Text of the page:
Extremely cold temperatures are expected over the next several days in the St. Louis metropolitan area. The National Weather Service in St. Louis is predicting dangerously cold wind chills of 15 to 20 degrees below zero during this time.
Extreme low temperatures can be dangerous to people, and individuals should avoid exposure to low temperatures for extended periods, especially at-risk populations, such as the elderly, those with functional needs, people with pre-existing health conditions, and small children.
“During this extremely cold weather do not ignore signs and symptoms of hypothermia which include shivering, nausea, shallow breathing, and drowsiness. These are key signs the body is losing heat,” said Dr. Fredrick Echols, director of health for the City of St. Louis Department of Health. “Continued shivering is a message from the body to go indoors, or if indoors, to a warmer place.”
The City of St. Louis Department of Health is advising residents to remember the following tips to stay safe during extremely cold temperatures:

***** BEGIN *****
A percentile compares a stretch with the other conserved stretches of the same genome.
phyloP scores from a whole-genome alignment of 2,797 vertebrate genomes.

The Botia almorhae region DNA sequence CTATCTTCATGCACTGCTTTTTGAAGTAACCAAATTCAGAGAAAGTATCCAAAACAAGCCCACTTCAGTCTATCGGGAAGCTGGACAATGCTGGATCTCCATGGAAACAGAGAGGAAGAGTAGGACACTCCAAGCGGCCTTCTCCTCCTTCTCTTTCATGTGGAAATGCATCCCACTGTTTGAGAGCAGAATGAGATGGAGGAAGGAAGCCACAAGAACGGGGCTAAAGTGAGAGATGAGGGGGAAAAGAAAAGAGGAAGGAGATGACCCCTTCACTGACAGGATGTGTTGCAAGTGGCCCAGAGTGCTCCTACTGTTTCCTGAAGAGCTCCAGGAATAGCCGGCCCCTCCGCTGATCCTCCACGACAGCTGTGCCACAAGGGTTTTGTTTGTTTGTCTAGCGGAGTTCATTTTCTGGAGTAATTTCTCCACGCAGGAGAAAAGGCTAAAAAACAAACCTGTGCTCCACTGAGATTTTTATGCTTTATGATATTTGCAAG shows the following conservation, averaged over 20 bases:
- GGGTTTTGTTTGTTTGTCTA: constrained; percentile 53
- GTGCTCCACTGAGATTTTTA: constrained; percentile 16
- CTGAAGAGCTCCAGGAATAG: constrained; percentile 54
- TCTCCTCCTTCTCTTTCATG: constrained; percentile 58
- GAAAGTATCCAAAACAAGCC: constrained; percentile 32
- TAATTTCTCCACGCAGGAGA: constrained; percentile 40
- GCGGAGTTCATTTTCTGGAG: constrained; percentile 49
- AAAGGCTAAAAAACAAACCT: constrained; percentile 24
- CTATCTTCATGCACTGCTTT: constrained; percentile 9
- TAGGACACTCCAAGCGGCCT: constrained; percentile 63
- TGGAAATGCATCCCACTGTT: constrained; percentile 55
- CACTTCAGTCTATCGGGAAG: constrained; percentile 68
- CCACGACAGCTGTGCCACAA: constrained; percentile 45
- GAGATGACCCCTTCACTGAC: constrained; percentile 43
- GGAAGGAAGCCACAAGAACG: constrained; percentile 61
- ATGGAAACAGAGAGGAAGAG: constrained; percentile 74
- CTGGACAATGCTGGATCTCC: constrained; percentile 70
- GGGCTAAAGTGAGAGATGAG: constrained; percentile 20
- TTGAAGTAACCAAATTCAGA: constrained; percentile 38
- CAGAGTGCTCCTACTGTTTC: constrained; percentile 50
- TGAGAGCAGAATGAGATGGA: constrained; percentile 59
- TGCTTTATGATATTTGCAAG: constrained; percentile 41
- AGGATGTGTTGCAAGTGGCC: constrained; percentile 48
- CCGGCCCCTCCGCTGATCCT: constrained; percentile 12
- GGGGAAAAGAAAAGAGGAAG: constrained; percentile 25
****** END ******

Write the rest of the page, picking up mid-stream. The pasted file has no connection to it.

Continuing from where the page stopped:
- Dress in layers, both inside and outside
- Wear a hat and gloves, and try to have as little exposed skin as possible
- Know the signs of hypothermia and frostbite
- Use caution when walking outdoors to avoid slipping on snow and ice
- Keep homes at a minimum of 60 degrees
- Avoid using alternative heating sources because of the risk of fire and carbon monoxide
- Be sure to check on elderly neighbors, or anyone else you know who may be in need of assistance
Heat-Up St. Louis is helping area seniors and the disabled with their winter heating bills. Please visit www.HeatUpStLouis.org for eligibility guidelines and other details.
For information on warming sites, you can contact the United Way of Greater St. Louis Information Referral line at 1-800-427-4626 or dial 2-1-1.
City of St. Louis Department of Health’s Animal Control Shelter (AC) also urges residents to consider the safety of pets during cold weather. Extreme low temperatures are also dangerous to companion animals, such as dogs and cats, and pets should not be exposed to these temperatures for extended periods.
If kept outdoors, animals are required to have access to adequate shelter, food, and water. AC encourages citizens to be especially mindful of their pet's water source, as water will freeze in these temperatures. Sufficient shelter is defined as a cover or protection from the elements containing adequate and appropriate bedding such as straw, hay, or wood shavings, which is small enough to allow the dog or cat to retain its body heat but is large enough to allow the animal to stand, turn around, and lie down.
Failure to provide proper shelter and care for companion animals in extreme temperatures could be prosecuted as cruelty to animals.
Department of Health
Immunizations and Public Health